While detailed construction plans were not available at the time of the survey, the depth of subsurface impacts associated with construction of the 2 proposed road crossings is anticipated to be no more than approximately 0.9 meters (3.0 feet) below surface based on typical construction design and practices. In regard to the proposed hike-and-bike trail crossing, the actual proposed trail footprint would measure only approximately 2.4 meters (8.0 feet) in width. The trail would be constructed by pouring concrete into wood-framed forms, and the maximum depth of impacts is anticipated to measure no more than to 0.3 meters (1.0 feet) below surface.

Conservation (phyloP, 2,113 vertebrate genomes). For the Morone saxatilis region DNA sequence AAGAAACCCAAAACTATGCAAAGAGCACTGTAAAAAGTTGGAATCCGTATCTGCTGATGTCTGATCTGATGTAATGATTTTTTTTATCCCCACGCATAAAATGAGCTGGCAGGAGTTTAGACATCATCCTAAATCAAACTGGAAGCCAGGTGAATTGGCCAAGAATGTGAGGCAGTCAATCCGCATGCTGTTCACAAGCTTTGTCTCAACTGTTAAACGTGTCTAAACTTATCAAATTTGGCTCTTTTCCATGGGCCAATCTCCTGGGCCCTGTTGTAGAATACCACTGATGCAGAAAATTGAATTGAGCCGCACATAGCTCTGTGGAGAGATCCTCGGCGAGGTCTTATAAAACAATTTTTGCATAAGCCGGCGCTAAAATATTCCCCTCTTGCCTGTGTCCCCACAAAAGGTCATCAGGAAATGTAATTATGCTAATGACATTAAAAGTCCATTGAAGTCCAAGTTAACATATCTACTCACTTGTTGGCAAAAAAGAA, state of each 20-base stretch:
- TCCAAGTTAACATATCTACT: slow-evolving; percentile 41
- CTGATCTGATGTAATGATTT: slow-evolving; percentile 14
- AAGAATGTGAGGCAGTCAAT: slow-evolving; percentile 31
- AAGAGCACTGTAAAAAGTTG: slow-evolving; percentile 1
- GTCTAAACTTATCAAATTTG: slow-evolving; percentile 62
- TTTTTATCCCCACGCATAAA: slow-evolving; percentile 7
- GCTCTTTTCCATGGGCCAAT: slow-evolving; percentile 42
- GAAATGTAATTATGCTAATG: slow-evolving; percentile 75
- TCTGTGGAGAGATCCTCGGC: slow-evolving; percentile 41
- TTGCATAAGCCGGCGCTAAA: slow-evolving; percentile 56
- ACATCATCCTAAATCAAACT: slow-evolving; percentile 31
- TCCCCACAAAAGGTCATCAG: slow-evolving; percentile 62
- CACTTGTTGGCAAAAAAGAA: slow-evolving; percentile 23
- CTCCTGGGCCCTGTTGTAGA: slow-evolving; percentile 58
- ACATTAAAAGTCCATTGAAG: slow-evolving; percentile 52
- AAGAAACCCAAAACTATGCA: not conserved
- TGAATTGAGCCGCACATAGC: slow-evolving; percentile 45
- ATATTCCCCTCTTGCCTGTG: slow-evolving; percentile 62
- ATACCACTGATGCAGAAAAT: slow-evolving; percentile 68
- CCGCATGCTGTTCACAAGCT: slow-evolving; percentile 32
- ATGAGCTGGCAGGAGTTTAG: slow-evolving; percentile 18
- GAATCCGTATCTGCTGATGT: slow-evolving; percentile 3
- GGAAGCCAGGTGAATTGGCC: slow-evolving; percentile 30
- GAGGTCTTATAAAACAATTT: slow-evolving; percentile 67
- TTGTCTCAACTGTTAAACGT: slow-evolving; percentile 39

On July 8, 2015, Horizon archeological technicians Briana Nicole Smith and Jared Wiersema, under the overall direction of Jeffrey D. Owens, Principal Investigator, performed an intensive cultural resources survey of the 3 USACE jurisdictional areas located within the Stewart Crossing tract to locate any cultural resources that potentially would be impacted by the proposed undertaking. Horizon’s archeologists traversed each of the three 30.5-meter- (100.0-foot-) wide by 61.0-meter- (200.0-foot-) long USACE jurisdictional areas in parallel, linear transects spaced no more than 30.5 meters (100.0 feet) apart and thoroughly inspected the modern ground surface for aboriginal and historic-age cultural resources. All 3 of the USACE jurisdictional areas are situated within forested areas, and vegetation consists primarily of moderately dense thickets of cedar, live oak, sycamore, chinaberry, and hackberry trees with a moderately dense understory of greenbrier, grasses, and small shrubs. Visibility of the modern ground surface was fair to good, ranging from roughly 30% to 70% depending on the density of forest floor vegetation. The 2 USACE jurisdictional areas at which the proposed road crossings would be constructed are situated on rocky limestone uplands with shallow soil cover. The third USACE jurisdictional area at which the proposed hike-and-bike trail would be constructed is located on the edge of the upland and adjacent alluvial terrace near the Brushy Creek channel and is characterized by slightly deeper soils overlying dense clay sediments.